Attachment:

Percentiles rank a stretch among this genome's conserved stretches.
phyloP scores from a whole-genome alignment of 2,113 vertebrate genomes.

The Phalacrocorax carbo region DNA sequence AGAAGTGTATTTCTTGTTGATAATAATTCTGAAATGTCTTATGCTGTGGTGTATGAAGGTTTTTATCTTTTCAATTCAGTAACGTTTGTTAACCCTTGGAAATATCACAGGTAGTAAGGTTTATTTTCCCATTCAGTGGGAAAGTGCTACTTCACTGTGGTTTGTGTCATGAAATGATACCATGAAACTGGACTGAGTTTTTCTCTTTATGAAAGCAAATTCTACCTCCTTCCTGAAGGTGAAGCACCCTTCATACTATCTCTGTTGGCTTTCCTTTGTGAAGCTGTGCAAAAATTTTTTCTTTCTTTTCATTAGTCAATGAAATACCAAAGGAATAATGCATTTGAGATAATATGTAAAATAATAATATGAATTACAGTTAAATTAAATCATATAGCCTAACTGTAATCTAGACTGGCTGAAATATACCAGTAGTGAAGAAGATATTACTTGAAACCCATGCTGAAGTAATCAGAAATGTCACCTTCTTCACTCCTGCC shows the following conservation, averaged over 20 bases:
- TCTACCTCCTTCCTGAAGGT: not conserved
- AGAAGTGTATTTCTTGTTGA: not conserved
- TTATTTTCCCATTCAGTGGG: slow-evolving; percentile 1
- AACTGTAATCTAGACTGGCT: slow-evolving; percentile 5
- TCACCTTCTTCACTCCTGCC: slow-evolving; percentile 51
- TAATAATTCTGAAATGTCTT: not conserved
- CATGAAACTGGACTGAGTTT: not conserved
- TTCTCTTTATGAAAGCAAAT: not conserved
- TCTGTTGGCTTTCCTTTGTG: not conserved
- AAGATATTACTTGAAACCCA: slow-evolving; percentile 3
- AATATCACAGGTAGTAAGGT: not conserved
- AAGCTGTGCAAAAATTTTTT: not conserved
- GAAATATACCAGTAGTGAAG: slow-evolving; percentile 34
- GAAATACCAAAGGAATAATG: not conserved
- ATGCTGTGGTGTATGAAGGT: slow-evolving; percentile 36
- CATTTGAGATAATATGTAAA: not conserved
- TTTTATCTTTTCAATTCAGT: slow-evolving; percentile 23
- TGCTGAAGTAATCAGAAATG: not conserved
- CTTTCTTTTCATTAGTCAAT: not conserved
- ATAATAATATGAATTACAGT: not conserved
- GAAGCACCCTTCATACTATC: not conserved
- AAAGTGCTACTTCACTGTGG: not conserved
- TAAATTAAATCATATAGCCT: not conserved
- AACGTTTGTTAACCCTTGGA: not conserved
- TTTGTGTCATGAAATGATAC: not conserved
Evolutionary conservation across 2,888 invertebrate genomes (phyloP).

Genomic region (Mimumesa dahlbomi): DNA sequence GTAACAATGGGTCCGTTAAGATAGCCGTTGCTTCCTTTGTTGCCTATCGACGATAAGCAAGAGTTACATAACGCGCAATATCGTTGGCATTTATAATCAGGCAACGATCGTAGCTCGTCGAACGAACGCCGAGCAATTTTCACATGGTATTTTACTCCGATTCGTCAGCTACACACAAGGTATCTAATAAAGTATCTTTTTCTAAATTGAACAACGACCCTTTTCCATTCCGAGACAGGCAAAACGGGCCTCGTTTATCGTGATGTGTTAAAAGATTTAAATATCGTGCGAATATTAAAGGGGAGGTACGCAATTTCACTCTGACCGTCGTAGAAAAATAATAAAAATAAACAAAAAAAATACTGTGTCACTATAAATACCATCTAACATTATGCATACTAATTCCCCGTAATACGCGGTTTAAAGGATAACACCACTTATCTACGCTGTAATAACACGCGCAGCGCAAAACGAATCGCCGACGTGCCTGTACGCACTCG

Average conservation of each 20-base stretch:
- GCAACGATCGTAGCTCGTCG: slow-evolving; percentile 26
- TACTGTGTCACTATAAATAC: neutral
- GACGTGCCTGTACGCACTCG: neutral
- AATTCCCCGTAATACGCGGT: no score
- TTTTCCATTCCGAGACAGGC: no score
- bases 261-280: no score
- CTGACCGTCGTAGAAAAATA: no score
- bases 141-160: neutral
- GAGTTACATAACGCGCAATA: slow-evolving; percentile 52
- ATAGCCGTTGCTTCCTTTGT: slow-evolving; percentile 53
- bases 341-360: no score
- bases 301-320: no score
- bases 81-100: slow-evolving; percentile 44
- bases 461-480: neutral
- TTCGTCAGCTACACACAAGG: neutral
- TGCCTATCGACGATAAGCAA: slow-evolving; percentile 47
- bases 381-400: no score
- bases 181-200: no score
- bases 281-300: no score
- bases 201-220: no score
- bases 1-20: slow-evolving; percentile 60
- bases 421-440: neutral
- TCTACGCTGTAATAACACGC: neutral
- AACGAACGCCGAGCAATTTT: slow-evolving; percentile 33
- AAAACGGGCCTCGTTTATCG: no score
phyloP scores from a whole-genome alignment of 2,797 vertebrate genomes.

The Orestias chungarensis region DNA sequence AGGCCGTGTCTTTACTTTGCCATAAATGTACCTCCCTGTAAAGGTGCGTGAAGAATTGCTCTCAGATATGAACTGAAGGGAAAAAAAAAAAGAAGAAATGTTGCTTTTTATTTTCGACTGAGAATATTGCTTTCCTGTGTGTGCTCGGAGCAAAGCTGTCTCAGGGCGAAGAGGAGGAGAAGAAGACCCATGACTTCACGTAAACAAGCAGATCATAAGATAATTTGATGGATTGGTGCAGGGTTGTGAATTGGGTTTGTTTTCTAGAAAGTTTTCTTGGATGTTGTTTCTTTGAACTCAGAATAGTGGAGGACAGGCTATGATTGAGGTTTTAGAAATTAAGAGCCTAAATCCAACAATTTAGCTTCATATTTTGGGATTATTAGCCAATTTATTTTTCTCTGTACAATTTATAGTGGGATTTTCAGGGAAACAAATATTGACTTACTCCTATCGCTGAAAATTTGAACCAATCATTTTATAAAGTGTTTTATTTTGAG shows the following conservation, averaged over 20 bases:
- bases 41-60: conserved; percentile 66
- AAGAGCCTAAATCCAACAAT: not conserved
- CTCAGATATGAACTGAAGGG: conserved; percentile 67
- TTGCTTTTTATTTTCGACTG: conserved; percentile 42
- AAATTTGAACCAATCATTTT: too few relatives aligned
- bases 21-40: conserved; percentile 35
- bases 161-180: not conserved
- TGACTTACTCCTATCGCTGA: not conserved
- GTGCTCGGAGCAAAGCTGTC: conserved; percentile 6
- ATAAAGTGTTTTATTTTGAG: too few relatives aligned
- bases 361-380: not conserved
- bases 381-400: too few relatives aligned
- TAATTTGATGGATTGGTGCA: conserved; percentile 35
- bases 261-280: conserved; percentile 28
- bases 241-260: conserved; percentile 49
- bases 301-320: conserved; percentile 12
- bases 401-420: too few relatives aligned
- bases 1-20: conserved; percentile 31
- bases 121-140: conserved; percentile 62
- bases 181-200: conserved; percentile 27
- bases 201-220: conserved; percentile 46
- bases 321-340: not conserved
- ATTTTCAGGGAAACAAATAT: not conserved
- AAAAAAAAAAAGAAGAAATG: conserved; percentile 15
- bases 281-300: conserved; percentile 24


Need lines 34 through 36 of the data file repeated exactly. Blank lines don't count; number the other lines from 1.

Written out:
- GACGTGCCTGTACGCACTCG: neutral
- AATTCCCCGTAATACGCGGT: no score
- TTTTCCATTCCGAGACAGGC: no score